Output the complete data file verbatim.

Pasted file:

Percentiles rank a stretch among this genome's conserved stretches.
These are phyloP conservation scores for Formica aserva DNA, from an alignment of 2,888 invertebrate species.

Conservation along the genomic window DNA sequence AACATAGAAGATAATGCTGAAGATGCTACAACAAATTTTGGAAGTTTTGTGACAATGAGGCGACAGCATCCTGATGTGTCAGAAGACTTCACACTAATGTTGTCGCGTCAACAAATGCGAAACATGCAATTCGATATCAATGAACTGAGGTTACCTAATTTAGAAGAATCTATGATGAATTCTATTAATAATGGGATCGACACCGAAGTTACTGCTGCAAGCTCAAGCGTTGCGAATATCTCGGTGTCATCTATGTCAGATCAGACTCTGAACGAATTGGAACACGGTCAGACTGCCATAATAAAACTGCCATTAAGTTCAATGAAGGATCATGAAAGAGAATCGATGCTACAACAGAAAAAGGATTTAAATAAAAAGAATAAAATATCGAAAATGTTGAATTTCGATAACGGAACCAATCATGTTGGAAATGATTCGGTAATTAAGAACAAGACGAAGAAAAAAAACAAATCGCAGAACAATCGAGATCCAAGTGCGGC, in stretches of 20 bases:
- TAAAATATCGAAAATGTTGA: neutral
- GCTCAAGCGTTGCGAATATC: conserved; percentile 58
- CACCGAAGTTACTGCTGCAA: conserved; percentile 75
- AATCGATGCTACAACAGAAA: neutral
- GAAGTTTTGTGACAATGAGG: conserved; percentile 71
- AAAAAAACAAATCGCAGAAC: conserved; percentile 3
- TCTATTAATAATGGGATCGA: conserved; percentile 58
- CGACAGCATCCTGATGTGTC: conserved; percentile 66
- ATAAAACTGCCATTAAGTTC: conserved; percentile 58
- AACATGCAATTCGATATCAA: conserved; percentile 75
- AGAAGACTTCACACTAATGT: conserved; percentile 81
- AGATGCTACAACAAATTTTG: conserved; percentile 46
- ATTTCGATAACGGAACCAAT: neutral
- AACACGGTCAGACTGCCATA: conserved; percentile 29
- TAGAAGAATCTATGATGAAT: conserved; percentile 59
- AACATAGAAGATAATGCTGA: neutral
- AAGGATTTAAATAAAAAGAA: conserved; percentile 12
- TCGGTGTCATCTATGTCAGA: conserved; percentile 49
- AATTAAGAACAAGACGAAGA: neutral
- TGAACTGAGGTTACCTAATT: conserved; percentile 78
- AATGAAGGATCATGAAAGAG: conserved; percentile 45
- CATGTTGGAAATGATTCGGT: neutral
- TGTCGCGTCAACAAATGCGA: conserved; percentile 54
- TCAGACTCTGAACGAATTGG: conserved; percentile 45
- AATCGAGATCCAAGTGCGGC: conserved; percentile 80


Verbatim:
Percentiles rank a stretch among this genome's conserved stretches.
These are phyloP conservation scores for Formica aserva DNA, from an alignment of 2,888 invertebrate species.

Conservation along the genomic window DNA sequence AACATAGAAGATAATGCTGAAGATGCTACAACAAATTTTGGAAGTTTTGTGACAATGAGGCGACAGCATCCTGATGTGTCAGAAGACTTCACACTAATGTTGTCGCGTCAACAAATGCGAAACATGCAATTCGATATCAATGAACTGAGGTTACCTAATTTAGAAGAATCTATGATGAATTCTATTAATAATGGGATCGACACCGAAGTTACTGCTGCAAGCTCAAGCGTTGCGAATATCTCGGTGTCATCTATGTCAGATCAGACTCTGAACGAATTGGAACACGGTCAGACTGCCATAATAAAACTGCCATTAAGTTCAATGAAGGATCATGAAAGAGAATCGATGCTACAACAGAAAAAGGATTTAAATAAAAAGAATAAAATATCGAAAATGTTGAATTTCGATAACGGAACCAATCATGTTGGAAATGATTCGGTAATTAAGAACAAGACGAAGAAAAAAAACAAATCGCAGAACAATCGAGATCCAAGTGCGGC, in stretches of 20 bases:
- TAAAATATCGAAAATGTTGA: neutral
- GCTCAAGCGTTGCGAATATC: conserved; percentile 58
- CACCGAAGTTACTGCTGCAA: conserved; percentile 75
- AATCGATGCTACAACAGAAA: neutral
- GAAGTTTTGTGACAATGAGG: conserved; percentile 71
- AAAAAAACAAATCGCAGAAC: conserved; percentile 3
- TCTATTAATAATGGGATCGA: conserved; percentile 58
- CGACAGCATCCTGATGTGTC: conserved; percentile 66
- ATAAAACTGCCATTAAGTTC: conserved; percentile 58
- AACATGCAATTCGATATCAA: conserved; percentile 75
- AGAAGACTTCACACTAATGT: conserved; percentile 81
- AGATGCTACAACAAATTTTG: conserved; percentile 46
- ATTTCGATAACGGAACCAAT: neutral
- AACACGGTCAGACTGCCATA: conserved; percentile 29
- TAGAAGAATCTATGATGAAT: conserved; percentile 59
- AACATAGAAGATAATGCTGA: neutral
- AAGGATTTAAATAAAAAGAA: conserved; percentile 12
- TCGGTGTCATCTATGTCAGA: conserved; percentile 49
- AATTAAGAACAAGACGAAGA: neutral
- TGAACTGAGGTTACCTAATT: conserved; percentile 78
- AATGAAGGATCATGAAAGAG: conserved; percentile 45
- CATGTTGGAAATGATTCGGT: neutral
- TGTCGCGTCAACAAATGCGA: conserved; percentile 54
- TCAGACTCTGAACGAATTGG: conserved; percentile 45
- AATCGAGATCCAAGTGCGGC: conserved; percentile 80